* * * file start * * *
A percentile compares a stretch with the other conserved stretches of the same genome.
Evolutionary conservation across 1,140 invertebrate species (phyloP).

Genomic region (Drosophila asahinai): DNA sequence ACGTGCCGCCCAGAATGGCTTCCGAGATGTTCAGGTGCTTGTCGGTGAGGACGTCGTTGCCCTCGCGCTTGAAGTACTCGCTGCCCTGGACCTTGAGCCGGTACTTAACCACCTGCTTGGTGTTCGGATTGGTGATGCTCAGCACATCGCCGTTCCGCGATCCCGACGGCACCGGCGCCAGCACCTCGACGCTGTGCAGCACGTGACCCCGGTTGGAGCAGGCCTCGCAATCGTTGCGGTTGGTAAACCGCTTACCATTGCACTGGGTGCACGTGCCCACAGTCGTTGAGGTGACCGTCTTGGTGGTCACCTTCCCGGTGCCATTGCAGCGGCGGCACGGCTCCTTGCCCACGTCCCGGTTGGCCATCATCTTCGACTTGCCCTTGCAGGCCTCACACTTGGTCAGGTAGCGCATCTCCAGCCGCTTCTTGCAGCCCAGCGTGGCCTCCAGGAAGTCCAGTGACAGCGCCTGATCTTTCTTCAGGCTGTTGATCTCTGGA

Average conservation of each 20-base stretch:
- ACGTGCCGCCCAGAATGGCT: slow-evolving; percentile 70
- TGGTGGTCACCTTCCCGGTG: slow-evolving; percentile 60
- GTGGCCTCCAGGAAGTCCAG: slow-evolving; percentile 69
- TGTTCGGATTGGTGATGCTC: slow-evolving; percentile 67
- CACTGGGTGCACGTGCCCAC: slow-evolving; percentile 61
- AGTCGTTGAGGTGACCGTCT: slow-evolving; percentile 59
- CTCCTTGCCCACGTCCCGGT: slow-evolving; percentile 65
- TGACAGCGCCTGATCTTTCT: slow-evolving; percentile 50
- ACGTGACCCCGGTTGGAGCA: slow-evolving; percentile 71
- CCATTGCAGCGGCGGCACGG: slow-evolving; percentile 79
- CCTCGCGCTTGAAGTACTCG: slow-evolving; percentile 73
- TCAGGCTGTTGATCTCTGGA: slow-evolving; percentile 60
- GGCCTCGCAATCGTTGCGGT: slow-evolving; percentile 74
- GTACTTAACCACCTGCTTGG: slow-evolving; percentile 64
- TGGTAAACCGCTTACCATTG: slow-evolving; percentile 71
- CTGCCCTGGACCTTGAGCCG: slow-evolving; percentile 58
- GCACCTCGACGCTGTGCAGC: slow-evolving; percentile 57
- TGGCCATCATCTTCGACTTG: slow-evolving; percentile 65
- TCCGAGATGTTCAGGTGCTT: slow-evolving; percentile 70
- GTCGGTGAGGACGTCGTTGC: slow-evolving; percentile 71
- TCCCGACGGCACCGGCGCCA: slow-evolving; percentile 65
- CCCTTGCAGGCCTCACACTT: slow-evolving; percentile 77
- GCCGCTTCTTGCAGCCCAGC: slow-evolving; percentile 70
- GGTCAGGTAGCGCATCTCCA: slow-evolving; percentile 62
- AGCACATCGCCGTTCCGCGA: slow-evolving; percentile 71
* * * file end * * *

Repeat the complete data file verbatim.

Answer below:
A percentile compares a stretch with the other conserved stretches of the same genome.
Evolutionary conservation across 1,140 invertebrate species (phyloP).

Genomic region (Drosophila asahinai): DNA sequence ACGTGCCGCCCAGAATGGCTTCCGAGATGTTCAGGTGCTTGTCGGTGAGGACGTCGTTGCCCTCGCGCTTGAAGTACTCGCTGCCCTGGACCTTGAGCCGGTACTTAACCACCTGCTTGGTGTTCGGATTGGTGATGCTCAGCACATCGCCGTTCCGCGATCCCGACGGCACCGGCGCCAGCACCTCGACGCTGTGCAGCACGTGACCCCGGTTGGAGCAGGCCTCGCAATCGTTGCGGTTGGTAAACCGCTTACCATTGCACTGGGTGCACGTGCCCACAGTCGTTGAGGTGACCGTCTTGGTGGTCACCTTCCCGGTGCCATTGCAGCGGCGGCACGGCTCCTTGCCCACGTCCCGGTTGGCCATCATCTTCGACTTGCCCTTGCAGGCCTCACACTTGGTCAGGTAGCGCATCTCCAGCCGCTTCTTGCAGCCCAGCGTGGCCTCCAGGAAGTCCAGTGACAGCGCCTGATCTTTCTTCAGGCTGTTGATCTCTGGA

Average conservation of each 20-base stretch:
- ACGTGCCGCCCAGAATGGCT: slow-evolving; percentile 70
- TGGTGGTCACCTTCCCGGTG: slow-evolving; percentile 60
- GTGGCCTCCAGGAAGTCCAG: slow-evolving; percentile 69
- TGTTCGGATTGGTGATGCTC: slow-evolving; percentile 67
- CACTGGGTGCACGTGCCCAC: slow-evolving; percentile 61
- AGTCGTTGAGGTGACCGTCT: slow-evolving; percentile 59
- CTCCTTGCCCACGTCCCGGT: slow-evolving; percentile 65
- TGACAGCGCCTGATCTTTCT: slow-evolving; percentile 50
- ACGTGACCCCGGTTGGAGCA: slow-evolving; percentile 71
- CCATTGCAGCGGCGGCACGG: slow-evolving; percentile 79
- CCTCGCGCTTGAAGTACTCG: slow-evolving; percentile 73
- TCAGGCTGTTGATCTCTGGA: slow-evolving; percentile 60
- GGCCTCGCAATCGTTGCGGT: slow-evolving; percentile 74
- GTACTTAACCACCTGCTTGG: slow-evolving; percentile 64
- TGGTAAACCGCTTACCATTG: slow-evolving; percentile 71
- CTGCCCTGGACCTTGAGCCG: slow-evolving; percentile 58
- GCACCTCGACGCTGTGCAGC: slow-evolving; percentile 57
- TGGCCATCATCTTCGACTTG: slow-evolving; percentile 65
- TCCGAGATGTTCAGGTGCTT: slow-evolving; percentile 70
- GTCGGTGAGGACGTCGTTGC: slow-evolving; percentile 71
- TCCCGACGGCACCGGCGCCA: slow-evolving; percentile 65
- CCCTTGCAGGCCTCACACTT: slow-evolving; percentile 77
- GCCGCTTCTTGCAGCCCAGC: slow-evolving; percentile 70
- GGTCAGGTAGCGCATCTCCA: slow-evolving; percentile 62
- AGCACATCGCCGTTCCGCGA: slow-evolving; percentile 71